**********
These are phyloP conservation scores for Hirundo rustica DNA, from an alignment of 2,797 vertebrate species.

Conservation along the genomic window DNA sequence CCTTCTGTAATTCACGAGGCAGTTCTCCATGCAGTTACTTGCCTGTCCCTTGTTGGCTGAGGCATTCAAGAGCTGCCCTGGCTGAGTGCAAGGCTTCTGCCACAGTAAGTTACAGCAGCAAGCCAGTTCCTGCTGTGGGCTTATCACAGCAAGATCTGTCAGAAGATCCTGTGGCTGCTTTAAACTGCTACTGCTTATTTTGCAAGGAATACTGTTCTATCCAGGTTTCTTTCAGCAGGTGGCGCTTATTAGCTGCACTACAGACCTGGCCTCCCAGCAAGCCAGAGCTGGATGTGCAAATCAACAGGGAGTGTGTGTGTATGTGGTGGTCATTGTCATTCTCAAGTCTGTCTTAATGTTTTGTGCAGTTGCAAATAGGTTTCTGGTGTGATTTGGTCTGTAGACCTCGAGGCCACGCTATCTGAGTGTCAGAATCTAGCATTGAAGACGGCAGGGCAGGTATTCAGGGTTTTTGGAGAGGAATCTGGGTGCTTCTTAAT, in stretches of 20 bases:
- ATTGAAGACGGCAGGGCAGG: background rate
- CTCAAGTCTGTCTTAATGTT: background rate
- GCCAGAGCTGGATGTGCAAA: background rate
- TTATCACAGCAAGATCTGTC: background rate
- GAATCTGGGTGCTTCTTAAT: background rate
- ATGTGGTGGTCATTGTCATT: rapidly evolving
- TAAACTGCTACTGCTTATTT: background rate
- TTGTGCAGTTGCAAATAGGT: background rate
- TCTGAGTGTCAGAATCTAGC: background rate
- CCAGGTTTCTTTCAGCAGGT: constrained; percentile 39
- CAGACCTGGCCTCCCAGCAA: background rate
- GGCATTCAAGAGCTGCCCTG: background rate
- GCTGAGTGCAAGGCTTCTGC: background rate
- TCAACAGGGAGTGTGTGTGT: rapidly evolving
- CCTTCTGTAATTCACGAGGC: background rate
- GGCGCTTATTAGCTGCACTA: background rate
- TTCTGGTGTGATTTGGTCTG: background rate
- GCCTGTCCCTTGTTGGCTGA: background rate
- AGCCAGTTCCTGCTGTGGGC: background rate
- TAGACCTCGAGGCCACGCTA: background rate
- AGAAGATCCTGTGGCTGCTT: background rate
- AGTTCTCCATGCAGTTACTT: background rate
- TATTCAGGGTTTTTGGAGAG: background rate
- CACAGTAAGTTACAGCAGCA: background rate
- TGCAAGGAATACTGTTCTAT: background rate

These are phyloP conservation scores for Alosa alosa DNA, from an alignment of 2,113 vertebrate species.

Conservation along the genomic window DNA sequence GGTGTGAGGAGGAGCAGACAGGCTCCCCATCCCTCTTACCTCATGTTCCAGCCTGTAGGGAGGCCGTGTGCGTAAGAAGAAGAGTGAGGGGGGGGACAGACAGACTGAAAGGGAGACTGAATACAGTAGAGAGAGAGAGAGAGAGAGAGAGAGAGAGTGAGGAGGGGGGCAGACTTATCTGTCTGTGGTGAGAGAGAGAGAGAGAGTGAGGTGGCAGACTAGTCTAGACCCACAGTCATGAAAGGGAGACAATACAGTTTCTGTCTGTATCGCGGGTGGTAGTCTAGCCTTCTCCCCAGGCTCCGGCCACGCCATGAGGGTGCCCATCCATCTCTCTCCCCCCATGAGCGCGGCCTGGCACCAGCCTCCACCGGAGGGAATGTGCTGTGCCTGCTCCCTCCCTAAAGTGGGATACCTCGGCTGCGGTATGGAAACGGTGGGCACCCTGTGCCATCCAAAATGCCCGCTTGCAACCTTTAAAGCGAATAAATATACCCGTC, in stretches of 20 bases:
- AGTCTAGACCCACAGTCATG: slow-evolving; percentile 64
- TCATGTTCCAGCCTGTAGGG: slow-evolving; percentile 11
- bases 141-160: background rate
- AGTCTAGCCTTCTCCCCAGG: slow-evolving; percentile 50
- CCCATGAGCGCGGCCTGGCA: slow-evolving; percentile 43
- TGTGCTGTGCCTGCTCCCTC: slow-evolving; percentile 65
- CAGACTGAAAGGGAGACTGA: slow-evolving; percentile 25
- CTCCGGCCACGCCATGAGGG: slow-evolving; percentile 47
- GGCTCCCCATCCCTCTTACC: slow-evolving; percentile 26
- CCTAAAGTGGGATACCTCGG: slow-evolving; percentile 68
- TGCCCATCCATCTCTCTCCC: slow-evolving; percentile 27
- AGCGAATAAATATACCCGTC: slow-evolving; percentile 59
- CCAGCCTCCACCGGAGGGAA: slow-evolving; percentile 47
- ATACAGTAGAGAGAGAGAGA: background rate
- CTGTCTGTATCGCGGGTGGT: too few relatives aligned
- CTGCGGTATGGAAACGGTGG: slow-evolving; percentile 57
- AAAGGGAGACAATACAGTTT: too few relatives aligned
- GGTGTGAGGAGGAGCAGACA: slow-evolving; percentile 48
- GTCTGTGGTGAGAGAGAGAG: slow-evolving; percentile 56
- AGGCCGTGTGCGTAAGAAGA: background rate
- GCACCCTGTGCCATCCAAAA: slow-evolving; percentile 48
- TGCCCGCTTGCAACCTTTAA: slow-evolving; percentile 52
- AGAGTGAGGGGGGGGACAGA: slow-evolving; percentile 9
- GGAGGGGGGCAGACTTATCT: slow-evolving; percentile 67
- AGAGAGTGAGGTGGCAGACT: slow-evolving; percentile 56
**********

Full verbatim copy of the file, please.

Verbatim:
These are phyloP conservation scores for Hirundo rustica DNA, from an alignment of 2,797 vertebrate species.

Conservation along the genomic window DNA sequence CCTTCTGTAATTCACGAGGCAGTTCTCCATGCAGTTACTTGCCTGTCCCTTGTTGGCTGAGGCATTCAAGAGCTGCCCTGGCTGAGTGCAAGGCTTCTGCCACAGTAAGTTACAGCAGCAAGCCAGTTCCTGCTGTGGGCTTATCACAGCAAGATCTGTCAGAAGATCCTGTGGCTGCTTTAAACTGCTACTGCTTATTTTGCAAGGAATACTGTTCTATCCAGGTTTCTTTCAGCAGGTGGCGCTTATTAGCTGCACTACAGACCTGGCCTCCCAGCAAGCCAGAGCTGGATGTGCAAATCAACAGGGAGTGTGTGTGTATGTGGTGGTCATTGTCATTCTCAAGTCTGTCTTAATGTTTTGTGCAGTTGCAAATAGGTTTCTGGTGTGATTTGGTCTGTAGACCTCGAGGCCACGCTATCTGAGTGTCAGAATCTAGCATTGAAGACGGCAGGGCAGGTATTCAGGGTTTTTGGAGAGGAATCTGGGTGCTTCTTAAT, in stretches of 20 bases:
- ATTGAAGACGGCAGGGCAGG: background rate
- CTCAAGTCTGTCTTAATGTT: background rate
- GCCAGAGCTGGATGTGCAAA: background rate
- TTATCACAGCAAGATCTGTC: background rate
- GAATCTGGGTGCTTCTTAAT: background rate
- ATGTGGTGGTCATTGTCATT: rapidly evolving
- TAAACTGCTACTGCTTATTT: background rate
- TTGTGCAGTTGCAAATAGGT: background rate
- TCTGAGTGTCAGAATCTAGC: background rate
- CCAGGTTTCTTTCAGCAGGT: constrained; percentile 39
- CAGACCTGGCCTCCCAGCAA: background rate
- GGCATTCAAGAGCTGCCCTG: background rate
- GCTGAGTGCAAGGCTTCTGC: background rate
- TCAACAGGGAGTGTGTGTGT: rapidly evolving
- CCTTCTGTAATTCACGAGGC: background rate
- GGCGCTTATTAGCTGCACTA: background rate
- TTCTGGTGTGATTTGGTCTG: background rate
- GCCTGTCCCTTGTTGGCTGA: background rate
- AGCCAGTTCCTGCTGTGGGC: background rate
- TAGACCTCGAGGCCACGCTA: background rate
- AGAAGATCCTGTGGCTGCTT: background rate
- AGTTCTCCATGCAGTTACTT: background rate
- TATTCAGGGTTTTTGGAGAG: background rate
- CACAGTAAGTTACAGCAGCA: background rate
- TGCAAGGAATACTGTTCTAT: background rate

These are phyloP conservation scores for Alosa alosa DNA, from an alignment of 2,113 vertebrate species.

Conservation along the genomic window DNA sequence GGTGTGAGGAGGAGCAGACAGGCTCCCCATCCCTCTTACCTCATGTTCCAGCCTGTAGGGAGGCCGTGTGCGTAAGAAGAAGAGTGAGGGGGGGGACAGACAGACTGAAAGGGAGACTGAATACAGTAGAGAGAGAGAGAGAGAGAGAGAGAGAGAGTGAGGAGGGGGGCAGACTTATCTGTCTGTGGTGAGAGAGAGAGAGAGAGTGAGGTGGCAGACTAGTCTAGACCCACAGTCATGAAAGGGAGACAATACAGTTTCTGTCTGTATCGCGGGTGGTAGTCTAGCCTTCTCCCCAGGCTCCGGCCACGCCATGAGGGTGCCCATCCATCTCTCTCCCCCCATGAGCGCGGCCTGGCACCAGCCTCCACCGGAGGGAATGTGCTGTGCCTGCTCCCTCCCTAAAGTGGGATACCTCGGCTGCGGTATGGAAACGGTGGGCACCCTGTGCCATCCAAAATGCCCGCTTGCAACCTTTAAAGCGAATAAATATACCCGTC, in stretches of 20 bases:
- AGTCTAGACCCACAGTCATG: slow-evolving; percentile 64
- TCATGTTCCAGCCTGTAGGG: slow-evolving; percentile 11
- bases 141-160: background rate
- AGTCTAGCCTTCTCCCCAGG: slow-evolving; percentile 50
- CCCATGAGCGCGGCCTGGCA: slow-evolving; percentile 43
- TGTGCTGTGCCTGCTCCCTC: slow-evolving; percentile 65
- CAGACTGAAAGGGAGACTGA: slow-evolving; percentile 25
- CTCCGGCCACGCCATGAGGG: slow-evolving; percentile 47
- GGCTCCCCATCCCTCTTACC: slow-evolving; percentile 26
- CCTAAAGTGGGATACCTCGG: slow-evolving; percentile 68
- TGCCCATCCATCTCTCTCCC: slow-evolving; percentile 27
- AGCGAATAAATATACCCGTC: slow-evolving; percentile 59
- CCAGCCTCCACCGGAGGGAA: slow-evolving; percentile 47
- ATACAGTAGAGAGAGAGAGA: background rate
- CTGTCTGTATCGCGGGTGGT: too few relatives aligned
- CTGCGGTATGGAAACGGTGG: slow-evolving; percentile 57
- AAAGGGAGACAATACAGTTT: too few relatives aligned
- GGTGTGAGGAGGAGCAGACA: slow-evolving; percentile 48
- GTCTGTGGTGAGAGAGAGAG: slow-evolving; percentile 56
- AGGCCGTGTGCGTAAGAAGA: background rate
- GCACCCTGTGCCATCCAAAA: slow-evolving; percentile 48
- TGCCCGCTTGCAACCTTTAA: slow-evolving; percentile 52
- AGAGTGAGGGGGGGGACAGA: slow-evolving; percentile 9
- GGAGGGGGGCAGACTTATCT: slow-evolving; percentile 67
- AGAGAGTGAGGTGGCAGACT: slow-evolving; percentile 56